Xi in DC

by Rebecca Fabrizi
Peng Liyuan, Xi Jinping, and Barack Obama in the Lincoln Bedroom in the White House Photo: Peter Souza, Flickr

Peng Liyuan, Xi Jinping, and Barack Obama in the Lincoln Bedroom in the White House
Photo: Peter Souza, Flickr

Xi Jinping visited the US from 22-28 September 2015. He kicked off with two days of speeches and meetings with tech executives in Seattle—an opportunity to stress the two countries’ strong commercial ties, but also to reassure a powerful sector rattled by the implications of China’s expanding national security regulations. After his first state visit to Washington DC, from 24–25 September, where President Obama hosted meetings and a state dinner at the White House, he spent several days at the United Nations in New York.

The visit was not widely expected to be a success. It coincided with the growing scandal over a cyber attack on the Office for Personnel Management, in which as many as twenty million records were stolen, making it the largest breach of government data in US history, and which US government sources attributed to China. There were other sources of tension as well. The turbulence in China’s stock market over the preceding months had sharply reduced confidence in China’s economic management. And the US had been criticising China’s island-building in the South China Sea for several months, to Beijing’s acute irritation.

In the end, things went slightly better than expected. Intense negotiation on cyber security in the weeks preceding the visit resulted in some agreed-on, if weak, language on the subject. Both sides agreed not to ‘conduct or knowingly-support’ commercial espionage, though China has consistently denied doing this anyway. The difference between commercial and national security espionage remained undefined. Given sweeping definitions of national security in China this leaves an expansive grey area, encompassing the various commercial sectors described as ‘core’ national interests. However, the agreement provided a basis for further discussion. Both sides committed to a ministerial-level, multi-agency dialogue twice a year.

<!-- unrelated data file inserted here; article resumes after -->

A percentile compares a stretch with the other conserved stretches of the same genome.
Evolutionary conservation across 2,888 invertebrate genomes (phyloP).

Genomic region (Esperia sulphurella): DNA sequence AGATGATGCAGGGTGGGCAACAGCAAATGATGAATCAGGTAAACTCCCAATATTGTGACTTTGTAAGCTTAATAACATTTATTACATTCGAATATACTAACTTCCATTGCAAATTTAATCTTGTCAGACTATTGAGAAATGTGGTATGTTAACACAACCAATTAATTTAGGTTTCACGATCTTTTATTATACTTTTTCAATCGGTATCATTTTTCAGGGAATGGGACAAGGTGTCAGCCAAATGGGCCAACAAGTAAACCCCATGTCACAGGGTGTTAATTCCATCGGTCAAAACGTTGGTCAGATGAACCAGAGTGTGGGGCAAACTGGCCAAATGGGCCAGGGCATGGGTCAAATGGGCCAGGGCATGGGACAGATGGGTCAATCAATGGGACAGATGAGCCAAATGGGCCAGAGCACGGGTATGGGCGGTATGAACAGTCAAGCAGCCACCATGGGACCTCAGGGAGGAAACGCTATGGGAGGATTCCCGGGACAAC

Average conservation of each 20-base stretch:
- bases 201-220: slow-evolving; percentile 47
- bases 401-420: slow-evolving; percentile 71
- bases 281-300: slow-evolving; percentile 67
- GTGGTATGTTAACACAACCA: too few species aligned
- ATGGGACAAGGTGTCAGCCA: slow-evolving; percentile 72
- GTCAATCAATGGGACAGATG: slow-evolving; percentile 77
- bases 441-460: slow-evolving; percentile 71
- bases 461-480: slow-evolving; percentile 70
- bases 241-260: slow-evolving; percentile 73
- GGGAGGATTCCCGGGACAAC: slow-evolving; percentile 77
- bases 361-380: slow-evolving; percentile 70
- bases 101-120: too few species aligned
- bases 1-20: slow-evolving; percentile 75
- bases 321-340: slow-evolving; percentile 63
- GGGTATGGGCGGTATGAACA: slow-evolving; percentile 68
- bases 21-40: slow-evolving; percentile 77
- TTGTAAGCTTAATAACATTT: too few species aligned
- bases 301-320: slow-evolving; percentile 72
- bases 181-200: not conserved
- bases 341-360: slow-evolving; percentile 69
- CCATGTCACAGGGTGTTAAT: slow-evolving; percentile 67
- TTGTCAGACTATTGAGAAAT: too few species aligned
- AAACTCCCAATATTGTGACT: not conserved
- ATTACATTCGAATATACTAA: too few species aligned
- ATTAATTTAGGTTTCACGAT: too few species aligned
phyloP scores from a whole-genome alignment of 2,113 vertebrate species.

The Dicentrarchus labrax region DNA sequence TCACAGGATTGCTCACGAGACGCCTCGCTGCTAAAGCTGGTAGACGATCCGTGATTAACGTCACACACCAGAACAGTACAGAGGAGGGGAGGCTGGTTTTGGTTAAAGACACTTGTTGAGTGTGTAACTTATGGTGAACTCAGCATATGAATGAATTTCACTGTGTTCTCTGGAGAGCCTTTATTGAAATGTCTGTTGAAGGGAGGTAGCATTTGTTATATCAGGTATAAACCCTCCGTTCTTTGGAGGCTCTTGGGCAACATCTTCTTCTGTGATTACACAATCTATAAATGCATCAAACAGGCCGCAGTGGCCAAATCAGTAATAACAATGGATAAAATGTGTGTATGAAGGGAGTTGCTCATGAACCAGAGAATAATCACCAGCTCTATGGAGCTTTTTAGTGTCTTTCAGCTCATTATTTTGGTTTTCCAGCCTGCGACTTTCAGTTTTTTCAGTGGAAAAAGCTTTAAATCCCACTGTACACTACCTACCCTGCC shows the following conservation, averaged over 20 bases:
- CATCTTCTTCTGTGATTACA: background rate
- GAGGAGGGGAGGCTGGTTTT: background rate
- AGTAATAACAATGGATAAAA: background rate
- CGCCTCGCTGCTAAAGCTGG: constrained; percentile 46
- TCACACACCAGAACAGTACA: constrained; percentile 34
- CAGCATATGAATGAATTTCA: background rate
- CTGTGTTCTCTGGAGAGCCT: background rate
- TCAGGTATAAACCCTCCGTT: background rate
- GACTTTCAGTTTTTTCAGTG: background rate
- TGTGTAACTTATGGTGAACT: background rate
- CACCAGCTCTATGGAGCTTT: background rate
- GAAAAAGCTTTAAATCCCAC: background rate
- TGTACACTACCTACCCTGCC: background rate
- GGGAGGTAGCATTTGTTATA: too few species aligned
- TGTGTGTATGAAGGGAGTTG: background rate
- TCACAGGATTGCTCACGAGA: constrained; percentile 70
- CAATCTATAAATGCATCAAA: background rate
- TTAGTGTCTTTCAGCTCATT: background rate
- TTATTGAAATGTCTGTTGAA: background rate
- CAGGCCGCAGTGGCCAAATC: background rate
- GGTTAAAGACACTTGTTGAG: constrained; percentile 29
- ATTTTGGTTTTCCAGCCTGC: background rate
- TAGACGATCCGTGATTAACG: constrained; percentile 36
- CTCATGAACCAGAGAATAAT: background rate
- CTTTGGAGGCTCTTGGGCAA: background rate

With regard to climate change, China and the US had made headlines ten months previously with an agreement that put Australia to shame on the eve of the Brisbane G20 Summit. During this visit, they built on this agreement, releasing a joint vision statement for the UN Conference on climate change, COP21 in Paris (30 November–12 December 2015). Co-operation between two of the largest emitters of carbon dioxide was fantastic news for COP21, and demonstrated China’s commitment to making a substantive contribution to global governance.

The two Presidents addressed regional security in their joint press conference, including the South China Sea. Xi denied any intention to militarise the Spratly Islands, and said that China supported freedom of navigation and overflight in accordance with international law. Perhaps his words, at odds with China’s actions ever since, were intended to blame the US for militarising the area, and bolster the idea that all China does is defend its sovereign interests. More meaningful was an agreement on handling air-to-air encounters, of which there had been several through 2014 and 2015, including a reported near miss by only ten metres.